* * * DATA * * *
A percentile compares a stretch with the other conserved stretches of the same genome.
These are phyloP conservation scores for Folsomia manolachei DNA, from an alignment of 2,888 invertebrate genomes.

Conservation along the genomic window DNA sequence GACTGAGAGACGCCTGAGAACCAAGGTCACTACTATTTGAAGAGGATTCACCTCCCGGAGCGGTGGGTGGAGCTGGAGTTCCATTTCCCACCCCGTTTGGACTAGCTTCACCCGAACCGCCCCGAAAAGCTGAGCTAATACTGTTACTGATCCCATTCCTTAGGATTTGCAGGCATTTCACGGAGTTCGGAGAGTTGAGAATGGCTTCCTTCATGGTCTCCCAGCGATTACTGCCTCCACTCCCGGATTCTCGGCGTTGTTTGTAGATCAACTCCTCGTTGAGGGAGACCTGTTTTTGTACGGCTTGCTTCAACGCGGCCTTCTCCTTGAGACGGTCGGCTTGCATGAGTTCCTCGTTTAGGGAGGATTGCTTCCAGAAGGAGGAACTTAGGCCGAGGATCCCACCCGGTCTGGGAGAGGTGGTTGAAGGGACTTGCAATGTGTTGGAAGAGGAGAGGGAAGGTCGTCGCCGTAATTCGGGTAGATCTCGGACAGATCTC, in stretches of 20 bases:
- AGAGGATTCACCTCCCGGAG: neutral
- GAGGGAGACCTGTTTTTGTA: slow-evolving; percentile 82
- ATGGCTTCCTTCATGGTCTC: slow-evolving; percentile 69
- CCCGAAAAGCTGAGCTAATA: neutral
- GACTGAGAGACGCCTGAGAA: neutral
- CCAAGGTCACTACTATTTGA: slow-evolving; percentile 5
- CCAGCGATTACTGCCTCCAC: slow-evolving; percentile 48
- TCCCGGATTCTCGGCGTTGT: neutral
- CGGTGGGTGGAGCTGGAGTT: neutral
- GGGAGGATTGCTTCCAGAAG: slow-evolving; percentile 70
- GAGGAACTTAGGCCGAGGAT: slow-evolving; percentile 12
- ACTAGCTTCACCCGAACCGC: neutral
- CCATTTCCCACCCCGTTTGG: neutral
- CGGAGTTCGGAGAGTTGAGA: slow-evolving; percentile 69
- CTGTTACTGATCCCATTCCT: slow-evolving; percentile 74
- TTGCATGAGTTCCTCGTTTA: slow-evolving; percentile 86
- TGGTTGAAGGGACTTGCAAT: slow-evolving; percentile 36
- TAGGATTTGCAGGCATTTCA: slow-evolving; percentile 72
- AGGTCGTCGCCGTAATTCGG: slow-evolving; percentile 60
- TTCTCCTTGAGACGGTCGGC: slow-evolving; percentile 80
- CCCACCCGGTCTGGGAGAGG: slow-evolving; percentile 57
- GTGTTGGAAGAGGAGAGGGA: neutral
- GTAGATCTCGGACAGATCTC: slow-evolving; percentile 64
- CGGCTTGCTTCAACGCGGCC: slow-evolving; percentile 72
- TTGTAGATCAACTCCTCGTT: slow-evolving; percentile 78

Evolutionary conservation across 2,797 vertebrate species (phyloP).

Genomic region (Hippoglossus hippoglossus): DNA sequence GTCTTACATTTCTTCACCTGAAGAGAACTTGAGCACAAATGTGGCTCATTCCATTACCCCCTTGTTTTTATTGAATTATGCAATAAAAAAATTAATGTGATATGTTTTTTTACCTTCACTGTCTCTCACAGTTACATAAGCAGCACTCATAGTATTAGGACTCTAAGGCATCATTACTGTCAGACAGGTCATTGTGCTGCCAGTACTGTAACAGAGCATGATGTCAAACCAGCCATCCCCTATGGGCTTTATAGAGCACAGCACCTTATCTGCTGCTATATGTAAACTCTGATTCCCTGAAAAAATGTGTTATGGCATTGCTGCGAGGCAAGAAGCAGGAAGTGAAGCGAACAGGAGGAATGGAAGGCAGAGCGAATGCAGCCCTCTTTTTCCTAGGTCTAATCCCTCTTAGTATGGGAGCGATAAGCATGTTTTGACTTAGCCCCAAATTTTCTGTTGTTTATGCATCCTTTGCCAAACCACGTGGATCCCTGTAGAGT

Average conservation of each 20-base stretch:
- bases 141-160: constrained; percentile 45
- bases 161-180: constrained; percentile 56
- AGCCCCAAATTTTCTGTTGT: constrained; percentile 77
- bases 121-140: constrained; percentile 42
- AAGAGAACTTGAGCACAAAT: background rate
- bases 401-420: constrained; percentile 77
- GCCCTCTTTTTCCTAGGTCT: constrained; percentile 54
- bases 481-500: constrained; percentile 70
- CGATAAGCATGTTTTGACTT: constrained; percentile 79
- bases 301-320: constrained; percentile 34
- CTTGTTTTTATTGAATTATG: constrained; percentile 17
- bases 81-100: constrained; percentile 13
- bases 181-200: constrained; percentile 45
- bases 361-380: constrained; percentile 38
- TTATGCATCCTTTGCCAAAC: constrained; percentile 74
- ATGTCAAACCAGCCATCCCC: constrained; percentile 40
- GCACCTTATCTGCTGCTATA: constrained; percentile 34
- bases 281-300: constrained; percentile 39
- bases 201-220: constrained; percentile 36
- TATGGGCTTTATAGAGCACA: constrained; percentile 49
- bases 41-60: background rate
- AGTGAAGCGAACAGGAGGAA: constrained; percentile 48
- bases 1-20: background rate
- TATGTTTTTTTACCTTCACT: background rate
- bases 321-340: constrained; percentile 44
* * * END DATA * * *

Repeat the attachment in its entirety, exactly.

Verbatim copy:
A percentile compares a stretch with the other conserved stretches of the same genome.
These are phyloP conservation scores for Folsomia manolachei DNA, from an alignment of 2,888 invertebrate genomes.

Conservation along the genomic window DNA sequence GACTGAGAGACGCCTGAGAACCAAGGTCACTACTATTTGAAGAGGATTCACCTCCCGGAGCGGTGGGTGGAGCTGGAGTTCCATTTCCCACCCCGTTTGGACTAGCTTCACCCGAACCGCCCCGAAAAGCTGAGCTAATACTGTTACTGATCCCATTCCTTAGGATTTGCAGGCATTTCACGGAGTTCGGAGAGTTGAGAATGGCTTCCTTCATGGTCTCCCAGCGATTACTGCCTCCACTCCCGGATTCTCGGCGTTGTTTGTAGATCAACTCCTCGTTGAGGGAGACCTGTTTTTGTACGGCTTGCTTCAACGCGGCCTTCTCCTTGAGACGGTCGGCTTGCATGAGTTCCTCGTTTAGGGAGGATTGCTTCCAGAAGGAGGAACTTAGGCCGAGGATCCCACCCGGTCTGGGAGAGGTGGTTGAAGGGACTTGCAATGTGTTGGAAGAGGAGAGGGAAGGTCGTCGCCGTAATTCGGGTAGATCTCGGACAGATCTC, in stretches of 20 bases:
- AGAGGATTCACCTCCCGGAG: neutral
- GAGGGAGACCTGTTTTTGTA: slow-evolving; percentile 82
- ATGGCTTCCTTCATGGTCTC: slow-evolving; percentile 69
- CCCGAAAAGCTGAGCTAATA: neutral
- GACTGAGAGACGCCTGAGAA: neutral
- CCAAGGTCACTACTATTTGA: slow-evolving; percentile 5
- CCAGCGATTACTGCCTCCAC: slow-evolving; percentile 48
- TCCCGGATTCTCGGCGTTGT: neutral
- CGGTGGGTGGAGCTGGAGTT: neutral
- GGGAGGATTGCTTCCAGAAG: slow-evolving; percentile 70
- GAGGAACTTAGGCCGAGGAT: slow-evolving; percentile 12
- ACTAGCTTCACCCGAACCGC: neutral
- CCATTTCCCACCCCGTTTGG: neutral
- CGGAGTTCGGAGAGTTGAGA: slow-evolving; percentile 69
- CTGTTACTGATCCCATTCCT: slow-evolving; percentile 74
- TTGCATGAGTTCCTCGTTTA: slow-evolving; percentile 86
- TGGTTGAAGGGACTTGCAAT: slow-evolving; percentile 36
- TAGGATTTGCAGGCATTTCA: slow-evolving; percentile 72
- AGGTCGTCGCCGTAATTCGG: slow-evolving; percentile 60
- TTCTCCTTGAGACGGTCGGC: slow-evolving; percentile 80
- CCCACCCGGTCTGGGAGAGG: slow-evolving; percentile 57
- GTGTTGGAAGAGGAGAGGGA: neutral
- GTAGATCTCGGACAGATCTC: slow-evolving; percentile 64
- CGGCTTGCTTCAACGCGGCC: slow-evolving; percentile 72
- TTGTAGATCAACTCCTCGTT: slow-evolving; percentile 78

Evolutionary conservation across 2,797 vertebrate species (phyloP).

Genomic region (Hippoglossus hippoglossus): DNA sequence GTCTTACATTTCTTCACCTGAAGAGAACTTGAGCACAAATGTGGCTCATTCCATTACCCCCTTGTTTTTATTGAATTATGCAATAAAAAAATTAATGTGATATGTTTTTTTACCTTCACTGTCTCTCACAGTTACATAAGCAGCACTCATAGTATTAGGACTCTAAGGCATCATTACTGTCAGACAGGTCATTGTGCTGCCAGTACTGTAACAGAGCATGATGTCAAACCAGCCATCCCCTATGGGCTTTATAGAGCACAGCACCTTATCTGCTGCTATATGTAAACTCTGATTCCCTGAAAAAATGTGTTATGGCATTGCTGCGAGGCAAGAAGCAGGAAGTGAAGCGAACAGGAGGAATGGAAGGCAGAGCGAATGCAGCCCTCTTTTTCCTAGGTCTAATCCCTCTTAGTATGGGAGCGATAAGCATGTTTTGACTTAGCCCCAAATTTTCTGTTGTTTATGCATCCTTTGCCAAACCACGTGGATCCCTGTAGAGT

Average conservation of each 20-base stretch:
- bases 141-160: constrained; percentile 45
- bases 161-180: constrained; percentile 56
- AGCCCCAAATTTTCTGTTGT: constrained; percentile 77
- bases 121-140: constrained; percentile 42
- AAGAGAACTTGAGCACAAAT: background rate
- bases 401-420: constrained; percentile 77
- GCCCTCTTTTTCCTAGGTCT: constrained; percentile 54
- bases 481-500: constrained; percentile 70
- CGATAAGCATGTTTTGACTT: constrained; percentile 79
- bases 301-320: constrained; percentile 34
- CTTGTTTTTATTGAATTATG: constrained; percentile 17
- bases 81-100: constrained; percentile 13
- bases 181-200: constrained; percentile 45
- bases 361-380: constrained; percentile 38
- TTATGCATCCTTTGCCAAAC: constrained; percentile 74
- ATGTCAAACCAGCCATCCCC: constrained; percentile 40
- GCACCTTATCTGCTGCTATA: constrained; percentile 34
- bases 281-300: constrained; percentile 39
- bases 201-220: constrained; percentile 36
- TATGGGCTTTATAGAGCACA: constrained; percentile 49
- bases 41-60: background rate
- AGTGAAGCGAACAGGAGGAA: constrained; percentile 48
- bases 1-20: background rate
- TATGTTTTTTTACCTTCACT: background rate
- bases 321-340: constrained; percentile 44